During the First World War, 250 soldiers were buried behind enemy lines in unmarked mass graves on the outskirts of the village of Fromelles, Northern France. They were among several thousand Australian and British soldiers who were killed in the Battle of Fromelles on the 19th and 20th July 1916, the first action on the Western Front to involve the Australian Imperial Force.

'Remember me to all': The archaeological recovery and identification of soldiers who fought and died in the Battle of Fromelles, 1916, by Louise Loe, Caroline Barker, Kate Brady, Margaret Cox and Helen Webb, describes Oxford Archaeology's contribution to a joint Australian and British government mission, under the management of the Commonwealth War Graves Commission, to recover the soldiers and re-bury them with full military honours in a new Commonwealth War Graves cemetery in Fromelles.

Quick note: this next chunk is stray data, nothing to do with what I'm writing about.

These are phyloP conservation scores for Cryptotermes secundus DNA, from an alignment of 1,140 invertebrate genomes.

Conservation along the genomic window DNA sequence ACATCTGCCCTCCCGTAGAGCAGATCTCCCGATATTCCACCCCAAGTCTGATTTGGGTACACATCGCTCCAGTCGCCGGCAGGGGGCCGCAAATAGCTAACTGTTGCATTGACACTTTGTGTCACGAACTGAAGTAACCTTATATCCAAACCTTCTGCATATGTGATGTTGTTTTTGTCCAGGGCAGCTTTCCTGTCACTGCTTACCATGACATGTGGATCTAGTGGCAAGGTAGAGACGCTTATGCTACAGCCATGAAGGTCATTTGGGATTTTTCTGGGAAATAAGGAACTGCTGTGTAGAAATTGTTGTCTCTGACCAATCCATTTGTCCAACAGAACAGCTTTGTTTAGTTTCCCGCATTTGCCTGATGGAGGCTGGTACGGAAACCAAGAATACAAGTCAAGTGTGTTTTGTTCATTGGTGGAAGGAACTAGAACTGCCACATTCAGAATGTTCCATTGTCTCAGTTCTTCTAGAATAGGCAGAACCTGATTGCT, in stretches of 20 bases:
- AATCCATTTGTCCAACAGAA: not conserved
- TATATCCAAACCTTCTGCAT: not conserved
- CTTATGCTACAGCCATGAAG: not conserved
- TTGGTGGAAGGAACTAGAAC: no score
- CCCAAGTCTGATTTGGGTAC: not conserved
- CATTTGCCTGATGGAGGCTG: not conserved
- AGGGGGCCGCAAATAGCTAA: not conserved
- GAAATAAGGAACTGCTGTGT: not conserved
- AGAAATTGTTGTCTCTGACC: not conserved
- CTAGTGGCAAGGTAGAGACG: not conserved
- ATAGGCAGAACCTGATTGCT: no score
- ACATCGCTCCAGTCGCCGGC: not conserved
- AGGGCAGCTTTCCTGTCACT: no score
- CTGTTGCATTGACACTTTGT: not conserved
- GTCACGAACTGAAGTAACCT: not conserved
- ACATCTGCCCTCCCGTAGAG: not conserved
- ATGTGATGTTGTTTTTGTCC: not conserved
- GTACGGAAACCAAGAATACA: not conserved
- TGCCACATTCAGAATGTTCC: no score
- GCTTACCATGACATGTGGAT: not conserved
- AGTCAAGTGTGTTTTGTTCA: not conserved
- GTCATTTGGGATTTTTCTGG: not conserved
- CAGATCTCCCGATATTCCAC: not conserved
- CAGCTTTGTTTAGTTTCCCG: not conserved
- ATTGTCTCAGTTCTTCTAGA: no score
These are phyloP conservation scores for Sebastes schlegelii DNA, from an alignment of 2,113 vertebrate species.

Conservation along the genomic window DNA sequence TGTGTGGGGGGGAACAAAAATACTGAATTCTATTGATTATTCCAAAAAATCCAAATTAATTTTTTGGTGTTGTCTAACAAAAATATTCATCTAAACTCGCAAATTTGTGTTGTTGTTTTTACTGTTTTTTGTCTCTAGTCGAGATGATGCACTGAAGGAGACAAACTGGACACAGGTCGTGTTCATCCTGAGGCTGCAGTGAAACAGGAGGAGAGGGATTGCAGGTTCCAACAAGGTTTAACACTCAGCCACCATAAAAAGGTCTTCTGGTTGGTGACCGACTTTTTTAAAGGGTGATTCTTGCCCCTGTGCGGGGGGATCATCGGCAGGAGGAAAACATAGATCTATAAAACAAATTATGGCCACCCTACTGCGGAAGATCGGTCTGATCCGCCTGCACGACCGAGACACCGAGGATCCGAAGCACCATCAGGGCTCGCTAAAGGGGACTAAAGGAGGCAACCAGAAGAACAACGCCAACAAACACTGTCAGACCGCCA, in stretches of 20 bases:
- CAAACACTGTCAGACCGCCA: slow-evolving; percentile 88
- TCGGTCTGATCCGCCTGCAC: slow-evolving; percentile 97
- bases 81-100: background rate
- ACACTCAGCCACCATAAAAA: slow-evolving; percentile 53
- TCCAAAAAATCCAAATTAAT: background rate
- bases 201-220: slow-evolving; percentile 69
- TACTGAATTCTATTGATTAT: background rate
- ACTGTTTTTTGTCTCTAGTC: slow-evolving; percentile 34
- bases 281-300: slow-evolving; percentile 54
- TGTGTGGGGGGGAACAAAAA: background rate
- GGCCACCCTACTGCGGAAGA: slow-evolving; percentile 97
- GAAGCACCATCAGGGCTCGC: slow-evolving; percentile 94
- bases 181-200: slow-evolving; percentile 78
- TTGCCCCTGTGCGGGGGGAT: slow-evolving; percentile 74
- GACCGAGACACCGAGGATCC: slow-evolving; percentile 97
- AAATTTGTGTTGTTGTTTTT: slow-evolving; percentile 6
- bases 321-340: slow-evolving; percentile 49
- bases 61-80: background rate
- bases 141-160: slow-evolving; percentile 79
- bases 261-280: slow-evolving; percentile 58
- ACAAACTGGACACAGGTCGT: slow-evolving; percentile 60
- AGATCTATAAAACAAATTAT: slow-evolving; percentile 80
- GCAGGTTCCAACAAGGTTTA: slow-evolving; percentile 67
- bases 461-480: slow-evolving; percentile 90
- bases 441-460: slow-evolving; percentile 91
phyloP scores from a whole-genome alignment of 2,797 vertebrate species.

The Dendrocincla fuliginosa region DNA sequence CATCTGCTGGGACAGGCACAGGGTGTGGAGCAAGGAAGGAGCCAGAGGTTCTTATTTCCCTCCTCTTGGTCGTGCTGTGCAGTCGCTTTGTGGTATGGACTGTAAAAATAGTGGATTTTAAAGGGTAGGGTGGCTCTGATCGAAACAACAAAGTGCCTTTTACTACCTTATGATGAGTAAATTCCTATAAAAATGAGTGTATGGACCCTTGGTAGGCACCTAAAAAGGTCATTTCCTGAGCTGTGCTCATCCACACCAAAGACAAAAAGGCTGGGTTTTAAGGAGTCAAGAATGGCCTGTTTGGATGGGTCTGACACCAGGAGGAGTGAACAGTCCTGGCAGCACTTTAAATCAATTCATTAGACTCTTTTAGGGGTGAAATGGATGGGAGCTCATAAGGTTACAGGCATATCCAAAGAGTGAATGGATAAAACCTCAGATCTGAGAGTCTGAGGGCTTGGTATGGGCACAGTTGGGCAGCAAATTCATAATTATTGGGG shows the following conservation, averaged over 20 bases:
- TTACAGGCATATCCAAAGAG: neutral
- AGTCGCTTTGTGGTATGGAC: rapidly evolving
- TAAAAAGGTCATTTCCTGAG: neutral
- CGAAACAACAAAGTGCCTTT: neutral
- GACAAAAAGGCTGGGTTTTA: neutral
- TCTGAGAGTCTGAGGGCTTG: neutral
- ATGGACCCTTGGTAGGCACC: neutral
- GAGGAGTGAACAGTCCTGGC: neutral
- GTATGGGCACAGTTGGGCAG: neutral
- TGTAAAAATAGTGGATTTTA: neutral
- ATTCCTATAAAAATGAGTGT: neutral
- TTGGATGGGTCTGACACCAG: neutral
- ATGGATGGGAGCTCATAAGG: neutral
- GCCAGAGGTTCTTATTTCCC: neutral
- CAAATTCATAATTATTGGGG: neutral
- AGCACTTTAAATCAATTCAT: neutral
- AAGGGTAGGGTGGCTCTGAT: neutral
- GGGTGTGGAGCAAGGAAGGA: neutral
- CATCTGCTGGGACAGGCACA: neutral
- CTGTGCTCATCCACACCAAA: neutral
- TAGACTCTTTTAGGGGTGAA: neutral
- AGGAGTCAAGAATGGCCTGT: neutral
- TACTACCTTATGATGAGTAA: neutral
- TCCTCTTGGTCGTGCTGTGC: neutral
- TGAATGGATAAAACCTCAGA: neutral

Bringing together an international team of forensic and investigative professionals, Oxford Archaeology excavated and scientifically examined the remains of the soldiers and items – remnants of uniforms, insignia, and poignant mementoes of home, among them a return rail ticket and a heart-shaped leather pouch – buried with them. With the full support and cooperation of the soldiers' families, this evidence was employed alongside DNA and historical sources in an attempt to identify the soldiers by name for their commemoration on headstones.

The book, priced at £25, can be purchased from Oxbow Books.